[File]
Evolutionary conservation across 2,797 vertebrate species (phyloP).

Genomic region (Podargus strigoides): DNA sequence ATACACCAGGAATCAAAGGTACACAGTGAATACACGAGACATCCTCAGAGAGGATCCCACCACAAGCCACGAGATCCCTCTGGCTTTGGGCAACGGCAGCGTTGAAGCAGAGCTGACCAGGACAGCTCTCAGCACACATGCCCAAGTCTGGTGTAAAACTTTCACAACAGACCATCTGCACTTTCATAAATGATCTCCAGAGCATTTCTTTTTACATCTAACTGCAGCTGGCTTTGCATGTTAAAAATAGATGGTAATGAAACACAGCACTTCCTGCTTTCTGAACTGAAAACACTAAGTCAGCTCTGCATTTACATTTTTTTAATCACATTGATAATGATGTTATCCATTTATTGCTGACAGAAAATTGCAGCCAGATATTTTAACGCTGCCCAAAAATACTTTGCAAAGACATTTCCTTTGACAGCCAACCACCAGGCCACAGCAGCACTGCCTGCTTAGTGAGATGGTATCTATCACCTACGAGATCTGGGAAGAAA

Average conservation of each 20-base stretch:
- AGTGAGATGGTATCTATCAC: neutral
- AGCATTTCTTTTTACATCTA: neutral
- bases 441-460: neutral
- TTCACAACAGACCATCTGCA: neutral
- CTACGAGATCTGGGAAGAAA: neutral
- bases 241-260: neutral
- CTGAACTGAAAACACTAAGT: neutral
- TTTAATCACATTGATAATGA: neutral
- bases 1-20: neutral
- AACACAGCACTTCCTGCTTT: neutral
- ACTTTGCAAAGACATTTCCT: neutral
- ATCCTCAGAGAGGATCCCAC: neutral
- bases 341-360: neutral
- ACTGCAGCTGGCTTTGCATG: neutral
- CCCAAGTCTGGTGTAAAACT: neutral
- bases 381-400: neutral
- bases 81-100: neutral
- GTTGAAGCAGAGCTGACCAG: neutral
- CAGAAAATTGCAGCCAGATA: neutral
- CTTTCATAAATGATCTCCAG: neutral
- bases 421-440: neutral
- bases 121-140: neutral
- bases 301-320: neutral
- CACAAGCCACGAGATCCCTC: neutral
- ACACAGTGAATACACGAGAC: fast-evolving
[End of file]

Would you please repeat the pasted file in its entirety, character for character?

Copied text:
Evolutionary conservation across 2,797 vertebrate species (phyloP).

Genomic region (Podargus strigoides): DNA sequence ATACACCAGGAATCAAAGGTACACAGTGAATACACGAGACATCCTCAGAGAGGATCCCACCACAAGCCACGAGATCCCTCTGGCTTTGGGCAACGGCAGCGTTGAAGCAGAGCTGACCAGGACAGCTCTCAGCACACATGCCCAAGTCTGGTGTAAAACTTTCACAACAGACCATCTGCACTTTCATAAATGATCTCCAGAGCATTTCTTTTTACATCTAACTGCAGCTGGCTTTGCATGTTAAAAATAGATGGTAATGAAACACAGCACTTCCTGCTTTCTGAACTGAAAACACTAAGTCAGCTCTGCATTTACATTTTTTTAATCACATTGATAATGATGTTATCCATTTATTGCTGACAGAAAATTGCAGCCAGATATTTTAACGCTGCCCAAAAATACTTTGCAAAGACATTTCCTTTGACAGCCAACCACCAGGCCACAGCAGCACTGCCTGCTTAGTGAGATGGTATCTATCACCTACGAGATCTGGGAAGAAA

Average conservation of each 20-base stretch:
- AGTGAGATGGTATCTATCAC: neutral
- AGCATTTCTTTTTACATCTA: neutral
- bases 441-460: neutral
- TTCACAACAGACCATCTGCA: neutral
- CTACGAGATCTGGGAAGAAA: neutral
- bases 241-260: neutral
- CTGAACTGAAAACACTAAGT: neutral
- TTTAATCACATTGATAATGA: neutral
- bases 1-20: neutral
- AACACAGCACTTCCTGCTTT: neutral
- ACTTTGCAAAGACATTTCCT: neutral
- ATCCTCAGAGAGGATCCCAC: neutral
- bases 341-360: neutral
- ACTGCAGCTGGCTTTGCATG: neutral
- CCCAAGTCTGGTGTAAAACT: neutral
- bases 381-400: neutral
- bases 81-100: neutral
- GTTGAAGCAGAGCTGACCAG: neutral
- CAGAAAATTGCAGCCAGATA: neutral
- CTTTCATAAATGATCTCCAG: neutral
- bases 421-440: neutral
- bases 121-140: neutral
- bases 301-320: neutral
- CACAAGCCACGAGATCCCTC: neutral
- ACACAGTGAATACACGAGAC: fast-evolving